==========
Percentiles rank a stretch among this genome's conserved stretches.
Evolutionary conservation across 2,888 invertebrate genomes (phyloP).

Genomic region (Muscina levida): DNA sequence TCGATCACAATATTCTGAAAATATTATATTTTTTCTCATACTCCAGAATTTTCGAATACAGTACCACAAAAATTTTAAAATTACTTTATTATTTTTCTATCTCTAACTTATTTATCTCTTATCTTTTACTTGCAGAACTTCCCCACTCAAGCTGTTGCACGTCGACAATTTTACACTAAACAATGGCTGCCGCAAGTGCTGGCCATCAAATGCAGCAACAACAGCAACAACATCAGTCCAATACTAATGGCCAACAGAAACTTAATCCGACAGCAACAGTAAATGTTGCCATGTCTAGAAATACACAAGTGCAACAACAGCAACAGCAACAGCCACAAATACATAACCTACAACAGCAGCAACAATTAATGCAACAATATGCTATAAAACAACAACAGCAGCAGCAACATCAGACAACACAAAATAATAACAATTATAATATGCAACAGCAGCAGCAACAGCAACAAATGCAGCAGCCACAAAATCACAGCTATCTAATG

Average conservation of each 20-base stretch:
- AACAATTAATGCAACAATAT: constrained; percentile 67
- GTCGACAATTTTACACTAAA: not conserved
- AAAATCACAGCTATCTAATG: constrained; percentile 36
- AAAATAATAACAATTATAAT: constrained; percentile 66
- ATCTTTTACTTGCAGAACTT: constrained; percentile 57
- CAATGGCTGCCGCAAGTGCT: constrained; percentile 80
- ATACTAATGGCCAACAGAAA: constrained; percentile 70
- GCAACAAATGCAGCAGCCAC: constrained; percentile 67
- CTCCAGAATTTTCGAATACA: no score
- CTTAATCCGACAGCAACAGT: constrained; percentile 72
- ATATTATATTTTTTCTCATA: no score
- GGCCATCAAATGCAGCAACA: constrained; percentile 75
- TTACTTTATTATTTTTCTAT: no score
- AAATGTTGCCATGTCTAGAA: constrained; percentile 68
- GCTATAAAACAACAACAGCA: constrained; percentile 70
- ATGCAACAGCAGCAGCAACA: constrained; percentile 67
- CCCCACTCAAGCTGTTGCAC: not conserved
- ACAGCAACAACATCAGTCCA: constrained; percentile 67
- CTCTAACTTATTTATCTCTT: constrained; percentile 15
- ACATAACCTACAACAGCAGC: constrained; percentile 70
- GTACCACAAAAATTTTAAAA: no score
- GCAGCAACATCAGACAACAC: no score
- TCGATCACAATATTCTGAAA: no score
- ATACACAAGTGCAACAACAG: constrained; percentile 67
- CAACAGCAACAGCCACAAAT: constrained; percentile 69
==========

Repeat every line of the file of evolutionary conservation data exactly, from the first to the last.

Percentiles rank a stretch among this genome's conserved stretches.
Evolutionary conservation across 2,888 invertebrate genomes (phyloP).

Genomic region (Muscina levida): DNA sequence TCGATCACAATATTCTGAAAATATTATATTTTTTCTCATACTCCAGAATTTTCGAATACAGTACCACAAAAATTTTAAAATTACTTTATTATTTTTCTATCTCTAACTTATTTATCTCTTATCTTTTACTTGCAGAACTTCCCCACTCAAGCTGTTGCACGTCGACAATTTTACACTAAACAATGGCTGCCGCAAGTGCTGGCCATCAAATGCAGCAACAACAGCAACAACATCAGTCCAATACTAATGGCCAACAGAAACTTAATCCGACAGCAACAGTAAATGTTGCCATGTCTAGAAATACACAAGTGCAACAACAGCAACAGCAACAGCCACAAATACATAACCTACAACAGCAGCAACAATTAATGCAACAATATGCTATAAAACAACAACAGCAGCAGCAACATCAGACAACACAAAATAATAACAATTATAATATGCAACAGCAGCAGCAACAGCAACAAATGCAGCAGCCACAAAATCACAGCTATCTAATG

Average conservation of each 20-base stretch:
- AACAATTAATGCAACAATAT: constrained; percentile 67
- GTCGACAATTTTACACTAAA: not conserved
- AAAATCACAGCTATCTAATG: constrained; percentile 36
- AAAATAATAACAATTATAAT: constrained; percentile 66
- ATCTTTTACTTGCAGAACTT: constrained; percentile 57
- CAATGGCTGCCGCAAGTGCT: constrained; percentile 80
- ATACTAATGGCCAACAGAAA: constrained; percentile 70
- GCAACAAATGCAGCAGCCAC: constrained; percentile 67
- CTCCAGAATTTTCGAATACA: no score
- CTTAATCCGACAGCAACAGT: constrained; percentile 72
- ATATTATATTTTTTCTCATA: no score
- GGCCATCAAATGCAGCAACA: constrained; percentile 75
- TTACTTTATTATTTTTCTAT: no score
- AAATGTTGCCATGTCTAGAA: constrained; percentile 68
- GCTATAAAACAACAACAGCA: constrained; percentile 70
- ATGCAACAGCAGCAGCAACA: constrained; percentile 67
- CCCCACTCAAGCTGTTGCAC: not conserved
- ACAGCAACAACATCAGTCCA: constrained; percentile 67
- CTCTAACTTATTTATCTCTT: constrained; percentile 15
- ACATAACCTACAACAGCAGC: constrained; percentile 70
- GTACCACAAAAATTTTAAAA: no score
- GCAGCAACATCAGACAACAC: no score
- TCGATCACAATATTCTGAAA: no score
- ATACACAAGTGCAACAACAG: constrained; percentile 67
- CAACAGCAACAGCCACAAAT: constrained; percentile 69